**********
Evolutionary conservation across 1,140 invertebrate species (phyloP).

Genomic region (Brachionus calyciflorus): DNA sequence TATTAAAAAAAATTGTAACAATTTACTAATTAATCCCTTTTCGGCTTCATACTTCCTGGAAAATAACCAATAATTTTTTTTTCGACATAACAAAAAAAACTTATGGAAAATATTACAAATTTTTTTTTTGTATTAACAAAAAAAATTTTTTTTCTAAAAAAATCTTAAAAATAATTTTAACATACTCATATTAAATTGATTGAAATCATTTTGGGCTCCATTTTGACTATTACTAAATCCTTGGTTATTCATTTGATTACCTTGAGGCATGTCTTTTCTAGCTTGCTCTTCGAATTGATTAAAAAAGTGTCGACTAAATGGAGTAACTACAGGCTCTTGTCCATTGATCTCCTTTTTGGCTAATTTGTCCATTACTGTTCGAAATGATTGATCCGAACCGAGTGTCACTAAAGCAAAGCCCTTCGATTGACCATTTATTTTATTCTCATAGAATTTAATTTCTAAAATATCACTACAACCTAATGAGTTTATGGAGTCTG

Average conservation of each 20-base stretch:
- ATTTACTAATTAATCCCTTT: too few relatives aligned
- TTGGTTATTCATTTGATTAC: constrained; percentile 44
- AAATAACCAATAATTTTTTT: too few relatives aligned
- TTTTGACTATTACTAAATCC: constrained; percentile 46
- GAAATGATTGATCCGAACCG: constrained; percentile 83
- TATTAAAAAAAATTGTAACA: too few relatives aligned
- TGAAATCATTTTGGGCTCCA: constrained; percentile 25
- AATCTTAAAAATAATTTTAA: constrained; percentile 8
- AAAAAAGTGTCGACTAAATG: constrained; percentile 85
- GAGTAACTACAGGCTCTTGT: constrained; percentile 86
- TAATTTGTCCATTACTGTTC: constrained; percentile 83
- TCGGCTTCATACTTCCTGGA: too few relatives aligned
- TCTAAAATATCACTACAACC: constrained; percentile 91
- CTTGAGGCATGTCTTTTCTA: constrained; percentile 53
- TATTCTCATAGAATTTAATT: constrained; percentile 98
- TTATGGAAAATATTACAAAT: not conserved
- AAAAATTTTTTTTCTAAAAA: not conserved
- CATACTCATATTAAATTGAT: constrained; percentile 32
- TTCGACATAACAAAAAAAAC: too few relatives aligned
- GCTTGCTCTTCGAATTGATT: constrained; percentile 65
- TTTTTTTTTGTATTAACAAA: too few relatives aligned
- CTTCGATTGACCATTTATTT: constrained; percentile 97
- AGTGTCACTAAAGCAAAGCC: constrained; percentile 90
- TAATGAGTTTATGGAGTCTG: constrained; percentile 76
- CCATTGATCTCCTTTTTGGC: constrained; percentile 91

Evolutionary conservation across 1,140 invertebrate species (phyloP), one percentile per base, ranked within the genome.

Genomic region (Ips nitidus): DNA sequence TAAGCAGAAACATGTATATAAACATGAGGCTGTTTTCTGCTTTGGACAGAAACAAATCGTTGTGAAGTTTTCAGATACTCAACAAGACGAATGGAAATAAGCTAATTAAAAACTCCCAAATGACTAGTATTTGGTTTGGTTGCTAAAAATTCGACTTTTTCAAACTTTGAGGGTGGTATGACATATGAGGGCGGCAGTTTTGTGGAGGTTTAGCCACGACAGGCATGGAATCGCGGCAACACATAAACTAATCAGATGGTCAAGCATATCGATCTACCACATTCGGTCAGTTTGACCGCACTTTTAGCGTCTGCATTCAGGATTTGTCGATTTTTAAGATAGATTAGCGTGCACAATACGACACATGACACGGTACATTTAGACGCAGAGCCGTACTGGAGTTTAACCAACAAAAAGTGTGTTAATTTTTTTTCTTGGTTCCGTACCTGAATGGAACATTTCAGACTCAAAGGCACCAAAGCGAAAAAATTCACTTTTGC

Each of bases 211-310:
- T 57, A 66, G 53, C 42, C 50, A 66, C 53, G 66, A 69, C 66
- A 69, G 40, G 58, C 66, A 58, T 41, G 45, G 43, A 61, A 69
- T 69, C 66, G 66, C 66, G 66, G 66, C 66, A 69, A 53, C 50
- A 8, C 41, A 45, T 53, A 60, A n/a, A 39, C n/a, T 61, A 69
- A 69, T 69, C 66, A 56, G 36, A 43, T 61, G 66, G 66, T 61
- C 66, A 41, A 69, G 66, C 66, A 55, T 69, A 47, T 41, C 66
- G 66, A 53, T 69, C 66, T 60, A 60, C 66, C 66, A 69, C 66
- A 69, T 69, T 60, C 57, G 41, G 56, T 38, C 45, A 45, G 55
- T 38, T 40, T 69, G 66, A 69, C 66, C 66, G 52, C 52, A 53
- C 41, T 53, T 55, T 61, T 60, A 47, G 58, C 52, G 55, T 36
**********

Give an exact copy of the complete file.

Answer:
Evolutionary conservation across 1,140 invertebrate species (phyloP).

Genomic region (Brachionus calyciflorus): DNA sequence TATTAAAAAAAATTGTAACAATTTACTAATTAATCCCTTTTCGGCTTCATACTTCCTGGAAAATAACCAATAATTTTTTTTTCGACATAACAAAAAAAACTTATGGAAAATATTACAAATTTTTTTTTTGTATTAACAAAAAAAATTTTTTTTCTAAAAAAATCTTAAAAATAATTTTAACATACTCATATTAAATTGATTGAAATCATTTTGGGCTCCATTTTGACTATTACTAAATCCTTGGTTATTCATTTGATTACCTTGAGGCATGTCTTTTCTAGCTTGCTCTTCGAATTGATTAAAAAAGTGTCGACTAAATGGAGTAACTACAGGCTCTTGTCCATTGATCTCCTTTTTGGCTAATTTGTCCATTACTGTTCGAAATGATTGATCCGAACCGAGTGTCACTAAAGCAAAGCCCTTCGATTGACCATTTATTTTATTCTCATAGAATTTAATTTCTAAAATATCACTACAACCTAATGAGTTTATGGAGTCTG

Average conservation of each 20-base stretch:
- ATTTACTAATTAATCCCTTT: too few relatives aligned
- TTGGTTATTCATTTGATTAC: constrained; percentile 44
- AAATAACCAATAATTTTTTT: too few relatives aligned
- TTTTGACTATTACTAAATCC: constrained; percentile 46
- GAAATGATTGATCCGAACCG: constrained; percentile 83
- TATTAAAAAAAATTGTAACA: too few relatives aligned
- TGAAATCATTTTGGGCTCCA: constrained; percentile 25
- AATCTTAAAAATAATTTTAA: constrained; percentile 8
- AAAAAAGTGTCGACTAAATG: constrained; percentile 85
- GAGTAACTACAGGCTCTTGT: constrained; percentile 86
- TAATTTGTCCATTACTGTTC: constrained; percentile 83
- TCGGCTTCATACTTCCTGGA: too few relatives aligned
- TCTAAAATATCACTACAACC: constrained; percentile 91
- CTTGAGGCATGTCTTTTCTA: constrained; percentile 53
- TATTCTCATAGAATTTAATT: constrained; percentile 98
- TTATGGAAAATATTACAAAT: not conserved
- AAAAATTTTTTTTCTAAAAA: not conserved
- CATACTCATATTAAATTGAT: constrained; percentile 32
- TTCGACATAACAAAAAAAAC: too few relatives aligned
- GCTTGCTCTTCGAATTGATT: constrained; percentile 65
- TTTTTTTTTGTATTAACAAA: too few relatives aligned
- CTTCGATTGACCATTTATTT: constrained; percentile 97
- AGTGTCACTAAAGCAAAGCC: constrained; percentile 90
- TAATGAGTTTATGGAGTCTG: constrained; percentile 76
- CCATTGATCTCCTTTTTGGC: constrained; percentile 91

Evolutionary conservation across 1,140 invertebrate species (phyloP), one percentile per base, ranked within the genome.

Genomic region (Ips nitidus): DNA sequence TAAGCAGAAACATGTATATAAACATGAGGCTGTTTTCTGCTTTGGACAGAAACAAATCGTTGTGAAGTTTTCAGATACTCAACAAGACGAATGGAAATAAGCTAATTAAAAACTCCCAAATGACTAGTATTTGGTTTGGTTGCTAAAAATTCGACTTTTTCAAACTTTGAGGGTGGTATGACATATGAGGGCGGCAGTTTTGTGGAGGTTTAGCCACGACAGGCATGGAATCGCGGCAACACATAAACTAATCAGATGGTCAAGCATATCGATCTACCACATTCGGTCAGTTTGACCGCACTTTTAGCGTCTGCATTCAGGATTTGTCGATTTTTAAGATAGATTAGCGTGCACAATACGACACATGACACGGTACATTTAGACGCAGAGCCGTACTGGAGTTTAACCAACAAAAAGTGTGTTAATTTTTTTTCTTGGTTCCGTACCTGAATGGAACATTTCAGACTCAAAGGCACCAAAGCGAAAAAATTCACTTTTGC

Each of bases 211-310:
- T 57, A 66, G 53, C 42, C 50, A 66, C 53, G 66, A 69, C 66
- A 69, G 40, G 58, C 66, A 58, T 41, G 45, G 43, A 61, A 69
- T 69, C 66, G 66, C 66, G 66, G 66, C 66, A 69, A 53, C 50
- A 8, C 41, A 45, T 53, A 60, A n/a, A 39, C n/a, T 61, A 69
- A 69, T 69, C 66, A 56, G 36, A 43, T 61, G 66, G 66, T 61
- C 66, A 41, A 69, G 66, C 66, A 55, T 69, A 47, T 41, C 66
- G 66, A 53, T 69, C 66, T 60, A 60, C 66, C 66, A 69, C 66
- A 69, T 69, T 60, C 57, G 41, G 56, T 38, C 45, A 45, G 55
- T 38, T 40, T 69, G 66, A 69, C 66, C 66, G 52, C 52, A 53
- C 41, T 53, T 55, T 61, T 60, A 47, G 58, C 52, G 55, T 36